Doorkeeper (Houses of Parliament)
The doorkeepers are badged officers of the United Kingdom Houses of Parliament.
The role of doorkeeper dates back to the 1300s, when the Palace of Westminster also served as a court and they served as prison guards. Over time their role changed to that of messengers from Parliament to the king. They wear a uniform of a black long-tailed coat, white bow tie, and a silver-gilt waist badge of office. Underneath each badge hangs a figure of Mercury, the messenger of the gods, symbolic of this early role.
House of CommonsEdit
Currently, their principal role is the security of the House of Commons, and each doorkeeper is equipped with a book containing the names and photographs of all 650 MPs. Since the tradition that the reigning monarch is barred from entering the House of Commons also extends to police officers as sworn servants of the Crown, the doorkeepers are responsible for the physical security of the house, receiving the same training as the police in restraining and removing any members of the public. The doorkeepers also deliver messages, copies of Hansard, enquiries from Hansard editors, and the "green cards" – notes from members of the public who have come to see their MP. When the House is not in session they have duties relating to visitors to Parliament.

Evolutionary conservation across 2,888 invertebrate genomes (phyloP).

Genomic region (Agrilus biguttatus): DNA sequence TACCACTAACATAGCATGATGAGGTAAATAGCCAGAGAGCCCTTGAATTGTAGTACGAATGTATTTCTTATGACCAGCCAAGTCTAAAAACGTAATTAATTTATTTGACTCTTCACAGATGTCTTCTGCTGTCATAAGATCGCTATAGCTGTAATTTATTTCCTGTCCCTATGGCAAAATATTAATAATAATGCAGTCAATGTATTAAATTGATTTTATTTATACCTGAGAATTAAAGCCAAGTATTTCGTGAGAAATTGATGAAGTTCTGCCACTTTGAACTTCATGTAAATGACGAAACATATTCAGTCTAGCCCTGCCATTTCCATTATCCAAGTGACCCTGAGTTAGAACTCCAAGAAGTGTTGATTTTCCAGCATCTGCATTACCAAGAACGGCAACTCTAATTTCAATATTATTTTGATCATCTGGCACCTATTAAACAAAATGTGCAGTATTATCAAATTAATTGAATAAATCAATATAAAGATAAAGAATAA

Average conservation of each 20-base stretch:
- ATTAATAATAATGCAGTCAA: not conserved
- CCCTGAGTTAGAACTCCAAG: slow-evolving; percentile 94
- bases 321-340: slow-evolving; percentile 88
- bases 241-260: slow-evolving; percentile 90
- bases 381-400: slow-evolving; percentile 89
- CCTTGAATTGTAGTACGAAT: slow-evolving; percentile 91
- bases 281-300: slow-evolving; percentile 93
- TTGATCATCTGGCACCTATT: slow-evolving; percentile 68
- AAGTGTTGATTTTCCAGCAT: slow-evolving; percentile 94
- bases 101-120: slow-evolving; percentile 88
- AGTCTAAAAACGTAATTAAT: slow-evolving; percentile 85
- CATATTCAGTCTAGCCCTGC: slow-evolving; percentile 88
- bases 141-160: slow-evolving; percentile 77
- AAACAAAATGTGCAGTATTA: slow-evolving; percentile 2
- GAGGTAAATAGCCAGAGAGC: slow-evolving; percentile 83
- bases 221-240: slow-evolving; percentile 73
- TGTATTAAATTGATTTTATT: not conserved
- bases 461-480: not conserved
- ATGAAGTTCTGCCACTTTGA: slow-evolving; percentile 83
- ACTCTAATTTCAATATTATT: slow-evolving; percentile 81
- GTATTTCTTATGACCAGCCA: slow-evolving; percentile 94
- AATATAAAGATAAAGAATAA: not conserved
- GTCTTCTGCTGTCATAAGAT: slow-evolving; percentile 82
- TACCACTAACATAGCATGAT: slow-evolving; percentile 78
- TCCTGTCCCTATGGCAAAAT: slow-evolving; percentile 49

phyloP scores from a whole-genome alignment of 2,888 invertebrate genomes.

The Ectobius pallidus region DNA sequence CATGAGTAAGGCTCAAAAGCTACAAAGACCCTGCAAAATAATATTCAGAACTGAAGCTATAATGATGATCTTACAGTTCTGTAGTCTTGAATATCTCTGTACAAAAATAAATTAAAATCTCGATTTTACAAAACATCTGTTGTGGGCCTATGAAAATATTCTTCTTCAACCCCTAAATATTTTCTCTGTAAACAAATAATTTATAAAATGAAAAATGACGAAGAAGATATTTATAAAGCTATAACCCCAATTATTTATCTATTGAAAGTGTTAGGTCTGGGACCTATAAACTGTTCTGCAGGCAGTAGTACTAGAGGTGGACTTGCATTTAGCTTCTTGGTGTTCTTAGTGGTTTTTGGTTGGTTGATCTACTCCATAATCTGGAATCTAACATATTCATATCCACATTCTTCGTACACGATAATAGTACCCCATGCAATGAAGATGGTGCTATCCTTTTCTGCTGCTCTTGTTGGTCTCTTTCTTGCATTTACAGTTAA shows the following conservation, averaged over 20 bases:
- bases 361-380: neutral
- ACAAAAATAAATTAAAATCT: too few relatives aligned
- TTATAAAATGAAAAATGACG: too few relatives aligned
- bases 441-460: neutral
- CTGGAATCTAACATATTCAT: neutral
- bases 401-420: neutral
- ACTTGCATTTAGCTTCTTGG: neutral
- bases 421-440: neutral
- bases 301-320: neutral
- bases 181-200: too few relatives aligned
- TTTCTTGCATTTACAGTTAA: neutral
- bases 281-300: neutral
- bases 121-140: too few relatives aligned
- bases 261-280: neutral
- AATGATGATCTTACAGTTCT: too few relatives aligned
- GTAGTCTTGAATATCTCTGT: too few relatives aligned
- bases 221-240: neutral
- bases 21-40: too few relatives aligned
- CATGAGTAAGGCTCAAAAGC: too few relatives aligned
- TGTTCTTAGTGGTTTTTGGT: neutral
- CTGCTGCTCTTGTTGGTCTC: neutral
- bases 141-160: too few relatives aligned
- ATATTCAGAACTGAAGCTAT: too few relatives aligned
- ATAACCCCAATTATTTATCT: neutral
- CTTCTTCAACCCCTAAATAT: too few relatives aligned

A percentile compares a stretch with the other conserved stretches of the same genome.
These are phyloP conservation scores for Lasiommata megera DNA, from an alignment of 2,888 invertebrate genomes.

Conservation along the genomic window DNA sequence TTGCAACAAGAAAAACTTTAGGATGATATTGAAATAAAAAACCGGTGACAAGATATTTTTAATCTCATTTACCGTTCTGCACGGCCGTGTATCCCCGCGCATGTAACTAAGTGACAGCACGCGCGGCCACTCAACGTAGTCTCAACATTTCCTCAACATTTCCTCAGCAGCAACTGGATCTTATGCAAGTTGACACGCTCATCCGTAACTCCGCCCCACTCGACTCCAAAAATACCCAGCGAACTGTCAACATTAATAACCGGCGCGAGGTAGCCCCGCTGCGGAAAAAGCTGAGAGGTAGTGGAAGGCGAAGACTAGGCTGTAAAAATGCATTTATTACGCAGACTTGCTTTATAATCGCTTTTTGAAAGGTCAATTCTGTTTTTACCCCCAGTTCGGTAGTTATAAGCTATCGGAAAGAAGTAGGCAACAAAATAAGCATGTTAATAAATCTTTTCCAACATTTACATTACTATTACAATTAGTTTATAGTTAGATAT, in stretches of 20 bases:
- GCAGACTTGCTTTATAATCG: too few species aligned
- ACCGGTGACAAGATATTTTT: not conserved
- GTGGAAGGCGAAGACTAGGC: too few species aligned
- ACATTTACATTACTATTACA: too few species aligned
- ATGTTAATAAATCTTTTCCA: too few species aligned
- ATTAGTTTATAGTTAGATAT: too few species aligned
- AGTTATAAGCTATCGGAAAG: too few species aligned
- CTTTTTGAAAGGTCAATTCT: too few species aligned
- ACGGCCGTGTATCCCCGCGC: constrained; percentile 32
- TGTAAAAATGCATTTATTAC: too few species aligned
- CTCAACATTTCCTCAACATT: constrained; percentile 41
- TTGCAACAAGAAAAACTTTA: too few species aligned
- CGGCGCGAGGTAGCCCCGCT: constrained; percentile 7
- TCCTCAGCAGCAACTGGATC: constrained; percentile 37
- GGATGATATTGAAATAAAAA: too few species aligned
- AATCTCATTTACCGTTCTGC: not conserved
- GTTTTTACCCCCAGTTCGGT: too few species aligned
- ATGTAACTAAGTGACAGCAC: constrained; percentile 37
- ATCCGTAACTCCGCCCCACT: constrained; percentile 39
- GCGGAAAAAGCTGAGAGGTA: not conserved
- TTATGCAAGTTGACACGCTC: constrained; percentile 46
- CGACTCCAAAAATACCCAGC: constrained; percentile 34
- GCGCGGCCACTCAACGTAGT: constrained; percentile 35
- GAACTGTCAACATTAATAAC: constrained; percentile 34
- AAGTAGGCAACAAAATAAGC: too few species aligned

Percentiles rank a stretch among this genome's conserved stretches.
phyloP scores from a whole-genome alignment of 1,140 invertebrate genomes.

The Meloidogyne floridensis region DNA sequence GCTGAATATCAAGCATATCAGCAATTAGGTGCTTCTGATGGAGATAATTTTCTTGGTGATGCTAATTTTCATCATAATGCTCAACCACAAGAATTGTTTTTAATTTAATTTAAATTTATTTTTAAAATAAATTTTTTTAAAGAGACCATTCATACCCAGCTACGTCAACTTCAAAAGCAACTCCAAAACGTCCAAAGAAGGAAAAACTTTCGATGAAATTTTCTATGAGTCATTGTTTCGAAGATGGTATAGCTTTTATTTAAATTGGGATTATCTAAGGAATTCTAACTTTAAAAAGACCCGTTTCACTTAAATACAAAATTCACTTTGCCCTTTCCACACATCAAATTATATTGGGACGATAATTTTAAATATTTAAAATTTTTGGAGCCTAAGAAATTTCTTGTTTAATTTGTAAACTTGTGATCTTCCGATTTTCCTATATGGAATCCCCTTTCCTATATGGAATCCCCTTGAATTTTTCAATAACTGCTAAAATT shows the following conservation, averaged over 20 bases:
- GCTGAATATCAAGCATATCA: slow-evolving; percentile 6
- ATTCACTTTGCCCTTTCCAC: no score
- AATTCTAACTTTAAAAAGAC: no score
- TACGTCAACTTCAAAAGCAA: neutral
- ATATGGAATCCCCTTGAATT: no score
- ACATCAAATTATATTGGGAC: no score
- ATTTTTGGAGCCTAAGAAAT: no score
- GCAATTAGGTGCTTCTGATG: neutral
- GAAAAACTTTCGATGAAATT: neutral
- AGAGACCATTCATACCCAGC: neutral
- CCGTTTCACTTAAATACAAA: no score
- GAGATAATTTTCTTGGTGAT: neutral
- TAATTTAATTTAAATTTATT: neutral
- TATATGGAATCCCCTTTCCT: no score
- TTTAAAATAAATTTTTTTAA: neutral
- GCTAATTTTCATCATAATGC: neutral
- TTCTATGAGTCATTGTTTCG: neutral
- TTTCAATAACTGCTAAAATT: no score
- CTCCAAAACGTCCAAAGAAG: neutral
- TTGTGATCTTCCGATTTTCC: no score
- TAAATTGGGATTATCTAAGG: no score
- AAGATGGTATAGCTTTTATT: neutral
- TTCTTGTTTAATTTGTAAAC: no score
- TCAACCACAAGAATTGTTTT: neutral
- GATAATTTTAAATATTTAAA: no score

As well as maintaining the security of the chamber, galleries and committees of the House of Commons, the doorkeepers also have ceremonial duties. When the Commons is in session the Principal Doorkeeper and his deputy occupy two chairs on either side of the main entrance. The Principal Doorkeeper sits in the right-hand seat, which contains the original division bell, though an electronic system is now is use. When the house divides to vote members have eight minutes before the doorkeepers close and lock the doors to the chamber preventing anyone from entering. However at the end of each sitting the original bell is rung, and the two doorkeepers simultaneously shout "Who goes home?". The Principal Doorkeeper's seat also contains a box of snuff, which has been there for the use of members and officials ever since smoking was banned in the chamber in 1693.
During the State Opening of Parliament when Black Rod summons the House of Commons to attend, the doors to the Commons chamber are ceremonially closed by the doorkeepers in his face. They then strike the door three times, and only then are they allowed to enter.
House of LordsEdit
In the House of Lords there are 24 doorkeepers who serve in the Department of Black Rod. The Principal Doorkeeper and his doorkeepers work in teams, each managed by a senior doorkeeper. Their responsibilities include maintaining good order and security in and around the chamber, providing a reception facility at the Peers' Entrance, and managing members of the public wishing to view the proceedings. They also provide a message and letter board service for peers, and are trained in first aid. They also attend some committees of the house, and participate in ceremonial occasions, such as the State Opening of Parliament.
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